6 Jan 16

Car Manufacturers: On the way to hyper-connectivity

At the beginning of a new year, it is always nice to look back and take a look forward. Robert Boscari, former Expert Leader Fleet Sales at Renault SAS, and now an expert for Fleet Europe and Global Fleet, analyses the evolution of and outlook for the car market in 2015 and 2016.

2015: contrasts and vision

  1. The world slowing down, Europe making progress

Where worldwide sales are concerned, 2015 saw a slowing market leading to a stable position but with three notable and opposing trends:

  • A substantial revival of the North American market (USA up 6%, Mexico up 20%), of the European market (up 9%) and the Turkish market (up 35%).
  • A further stagnation of the Chinese market (up 2%)
  • A marked slowdown in the Asiatic market (Japan down 7%), the South American market (Brazil down 23%) and the Russian market (down 34%).

Remaining with the worldwide situation, Toyota has regained its position as number one manufacturer, ahead of the Volkswagen group and Renault-Nissan.

The strong growth of the Mercedes brand (up 14%), Mazda (up 10%) and BMW (up 9%) are worthy of mention here.

And looking more closely at the European markets, the particularly strong growth in Spain (up 24%), Sweden (up 11%) and Italy (up 14%) has been observed, not forgetting Ireland, Portugal and the Czech Republic, up 31%, 26% and 19% respectively.

In general terms, the worldwide fleet market is continuing to develop, and now represents 20% of all sales and one third of sales in Europe!

  1. More profitable manufacturers

Apart from Volkswagen, all the manufacturers have improved their operating results and net profits in 2015, a fundamental element for the development of the sector.

  1. Fall-out from the Volkswagen affair

Along with the risks for Volkswagen itself (decrease in stock market valuation, financial costs, vehicle recalls and possible legal cases, investment freeze and even dropping new and used vehicle sales), this affair is going to speed up the move away from diesel in favour of petrol, hybrid and electric powertrains.

  1. The major trends and lessons from 2015
  • The rechargeable hybrid vehicle offensive and especially in up-market brands (German and Asiatic manufacturers).
  • The growing offering of SUV’s and the personalisation of the offering from manufacturers – we observe today around thirty models per mass-market manufacturer.
  • A year marked by a vision of a very connected future. In 2015 the car is more and more capable to react without driver input and to mutate towards becoming a living and working environment (e.g. Ford’s open-source platform).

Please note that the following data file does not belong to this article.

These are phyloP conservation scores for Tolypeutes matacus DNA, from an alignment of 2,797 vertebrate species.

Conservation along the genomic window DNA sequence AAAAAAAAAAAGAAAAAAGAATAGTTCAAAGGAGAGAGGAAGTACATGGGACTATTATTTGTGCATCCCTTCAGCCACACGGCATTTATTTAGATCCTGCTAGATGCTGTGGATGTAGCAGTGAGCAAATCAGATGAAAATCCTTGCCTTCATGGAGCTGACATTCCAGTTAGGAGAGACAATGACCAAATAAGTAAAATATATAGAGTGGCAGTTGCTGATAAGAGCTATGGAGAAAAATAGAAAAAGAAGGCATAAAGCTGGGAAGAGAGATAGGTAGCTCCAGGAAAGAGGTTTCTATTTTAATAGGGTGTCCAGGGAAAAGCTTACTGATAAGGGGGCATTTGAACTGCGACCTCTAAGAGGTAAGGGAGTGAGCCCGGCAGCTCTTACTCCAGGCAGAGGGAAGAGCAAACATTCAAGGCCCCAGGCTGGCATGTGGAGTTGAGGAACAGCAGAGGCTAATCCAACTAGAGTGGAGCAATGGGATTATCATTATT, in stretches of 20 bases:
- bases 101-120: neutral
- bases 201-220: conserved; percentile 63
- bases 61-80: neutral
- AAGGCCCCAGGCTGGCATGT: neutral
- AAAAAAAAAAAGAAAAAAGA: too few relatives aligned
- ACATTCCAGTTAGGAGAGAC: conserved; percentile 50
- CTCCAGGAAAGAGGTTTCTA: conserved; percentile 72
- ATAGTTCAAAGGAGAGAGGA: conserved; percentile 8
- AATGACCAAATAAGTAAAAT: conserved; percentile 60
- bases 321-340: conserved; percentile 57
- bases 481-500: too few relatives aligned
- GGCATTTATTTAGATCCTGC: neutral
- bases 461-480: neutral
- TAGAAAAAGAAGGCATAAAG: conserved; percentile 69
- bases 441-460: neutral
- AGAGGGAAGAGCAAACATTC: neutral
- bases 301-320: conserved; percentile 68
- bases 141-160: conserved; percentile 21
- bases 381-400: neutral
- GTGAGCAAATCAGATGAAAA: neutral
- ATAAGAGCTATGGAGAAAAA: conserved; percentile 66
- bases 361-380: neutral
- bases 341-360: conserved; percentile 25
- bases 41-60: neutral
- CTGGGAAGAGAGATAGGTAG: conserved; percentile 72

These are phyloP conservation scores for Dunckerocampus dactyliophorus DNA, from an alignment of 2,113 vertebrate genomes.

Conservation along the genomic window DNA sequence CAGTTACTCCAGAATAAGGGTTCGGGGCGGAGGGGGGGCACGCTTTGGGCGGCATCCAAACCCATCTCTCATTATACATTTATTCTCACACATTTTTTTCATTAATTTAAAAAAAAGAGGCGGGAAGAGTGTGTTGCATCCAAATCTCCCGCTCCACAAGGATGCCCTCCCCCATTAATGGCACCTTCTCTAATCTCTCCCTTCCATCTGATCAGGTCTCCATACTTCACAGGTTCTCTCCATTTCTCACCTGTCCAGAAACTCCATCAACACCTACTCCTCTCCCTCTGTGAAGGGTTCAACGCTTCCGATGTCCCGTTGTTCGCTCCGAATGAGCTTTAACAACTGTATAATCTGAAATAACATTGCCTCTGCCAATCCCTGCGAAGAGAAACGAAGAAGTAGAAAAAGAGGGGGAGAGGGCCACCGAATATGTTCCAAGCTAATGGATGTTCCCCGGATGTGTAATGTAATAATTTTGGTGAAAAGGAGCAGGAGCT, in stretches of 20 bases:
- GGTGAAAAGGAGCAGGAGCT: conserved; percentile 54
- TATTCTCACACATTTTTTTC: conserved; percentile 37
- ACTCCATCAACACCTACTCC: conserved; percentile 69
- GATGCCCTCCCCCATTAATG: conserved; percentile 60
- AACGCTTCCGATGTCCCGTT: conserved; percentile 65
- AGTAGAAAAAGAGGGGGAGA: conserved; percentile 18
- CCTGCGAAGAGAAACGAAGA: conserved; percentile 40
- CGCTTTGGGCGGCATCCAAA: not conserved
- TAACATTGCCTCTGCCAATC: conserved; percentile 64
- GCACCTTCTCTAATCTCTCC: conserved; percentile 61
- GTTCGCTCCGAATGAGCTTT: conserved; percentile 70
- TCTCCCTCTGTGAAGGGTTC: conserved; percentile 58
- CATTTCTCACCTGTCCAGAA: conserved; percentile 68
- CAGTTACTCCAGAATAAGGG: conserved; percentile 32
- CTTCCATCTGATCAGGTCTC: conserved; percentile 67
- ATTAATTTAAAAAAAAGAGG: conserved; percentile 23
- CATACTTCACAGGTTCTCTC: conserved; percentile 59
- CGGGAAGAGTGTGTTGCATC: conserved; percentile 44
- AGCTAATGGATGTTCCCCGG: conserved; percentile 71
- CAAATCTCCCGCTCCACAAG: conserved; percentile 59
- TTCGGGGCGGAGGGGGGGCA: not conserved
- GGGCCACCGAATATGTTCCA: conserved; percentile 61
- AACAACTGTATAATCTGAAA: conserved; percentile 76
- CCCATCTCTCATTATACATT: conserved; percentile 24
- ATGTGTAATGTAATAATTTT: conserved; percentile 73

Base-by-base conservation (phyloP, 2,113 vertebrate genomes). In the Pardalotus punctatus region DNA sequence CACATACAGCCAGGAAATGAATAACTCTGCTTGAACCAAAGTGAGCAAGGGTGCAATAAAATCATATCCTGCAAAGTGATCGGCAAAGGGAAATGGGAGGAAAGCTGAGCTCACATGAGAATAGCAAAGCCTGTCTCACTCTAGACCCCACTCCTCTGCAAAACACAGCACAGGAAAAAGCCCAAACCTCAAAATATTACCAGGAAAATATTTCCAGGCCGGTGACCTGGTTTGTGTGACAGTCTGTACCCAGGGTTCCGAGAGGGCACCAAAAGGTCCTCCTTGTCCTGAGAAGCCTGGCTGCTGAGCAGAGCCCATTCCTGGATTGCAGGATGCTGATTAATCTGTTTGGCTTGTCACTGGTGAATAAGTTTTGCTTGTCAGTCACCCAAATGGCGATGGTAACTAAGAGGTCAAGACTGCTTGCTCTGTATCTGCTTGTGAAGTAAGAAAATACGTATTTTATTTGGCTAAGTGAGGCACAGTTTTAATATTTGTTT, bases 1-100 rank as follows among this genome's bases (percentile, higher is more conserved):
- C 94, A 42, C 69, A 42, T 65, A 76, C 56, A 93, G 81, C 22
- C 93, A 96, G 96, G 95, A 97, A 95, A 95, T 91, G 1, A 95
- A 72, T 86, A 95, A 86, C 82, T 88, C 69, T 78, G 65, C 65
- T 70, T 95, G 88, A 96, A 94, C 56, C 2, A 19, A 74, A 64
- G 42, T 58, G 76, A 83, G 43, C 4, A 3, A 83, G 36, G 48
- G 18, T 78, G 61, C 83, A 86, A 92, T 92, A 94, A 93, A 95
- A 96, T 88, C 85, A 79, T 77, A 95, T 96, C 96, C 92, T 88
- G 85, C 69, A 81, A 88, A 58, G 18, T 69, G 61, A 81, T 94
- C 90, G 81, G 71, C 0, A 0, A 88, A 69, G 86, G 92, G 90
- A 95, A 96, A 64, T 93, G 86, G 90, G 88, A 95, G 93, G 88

• The first generations of fuel cell vehicles (e.g. FCV Honda and Toyota Mirai and Hyundai ix35)

2016 / 2017: technologies and green

  1. Unbalanced worldwide market with very weak growth

We can expect average growth of 2-3% in a world which is going to remain divided into three opposing trends.

  • North America and Europe should remain positive.
  • The growth potential of the Chinese market remains substantial, given the low level of ownership, but this remains allied to the current weak economic performance of the country where Chinese stock market valuations are concerned.
  • No current sign of a recovery in South America.

In both 2016 and 2017 we will see a decrease in demand for, and sales of, diesel-powered cars, which still represent an average of 52% in Europe. This will be to the benefit of petrol, hybrid and electric powertrains.

The fleet market will make further progress thanks to more focus on the Small Fleet sector by the manufacturers’ captive leasing companies and the continuing internationalization of large accounts thanks to global fleet managers.

  1. New technologies to make the change

Connectivity, autonomous vehicles, shared mobility and more ecologically-friendly vehicles are the four sectors of technological evolution for the years to come.

  • Connectivity:

The forecasts are clear: 67 million connected vehicles expected by 2018.

Drivers connected on the Cloud, on their social networks and to their companies will be able to benefit from increased safety and information.

Indicators on vehicle use, dangerous driving, excessive fuel consumption, anticipation of mechanical problems, should increase resale values and decrease fleet management costs.

  • Autonomous vehicles

What is at stake here is safety and mobility, and it is set to develop in stages.

The next stage ‘let go of the steering wheel’ on motorways, and communicating with other vehicles or pedestrians will develop in the years to come, and in cities after 2020. Development costs remain high.

Google, Apple, Uber and Intel are certainly going to play a role in the autonomous vehicle.

  • Shared mobility

The development of mobile connectivity and the electric vehicle will benefit mobility and access to all transport and car-sharing services.

This development is now set to speed up in cities, towards ‘à la carte’ mobility, and the demand will necessitate partnerships between players in the car domain and others (software, telecoms, start-ups etc.)

  • Ecology

The development of the electric vehicle involves the development of its driving range, recharging points and car-sharing.

The offering of rechargeable hybrids will increase.

The first hydrogen fuel cell vehicles will be marketed (of Asian brands Toyota, Honda, Hyundai) and will develop from 2016.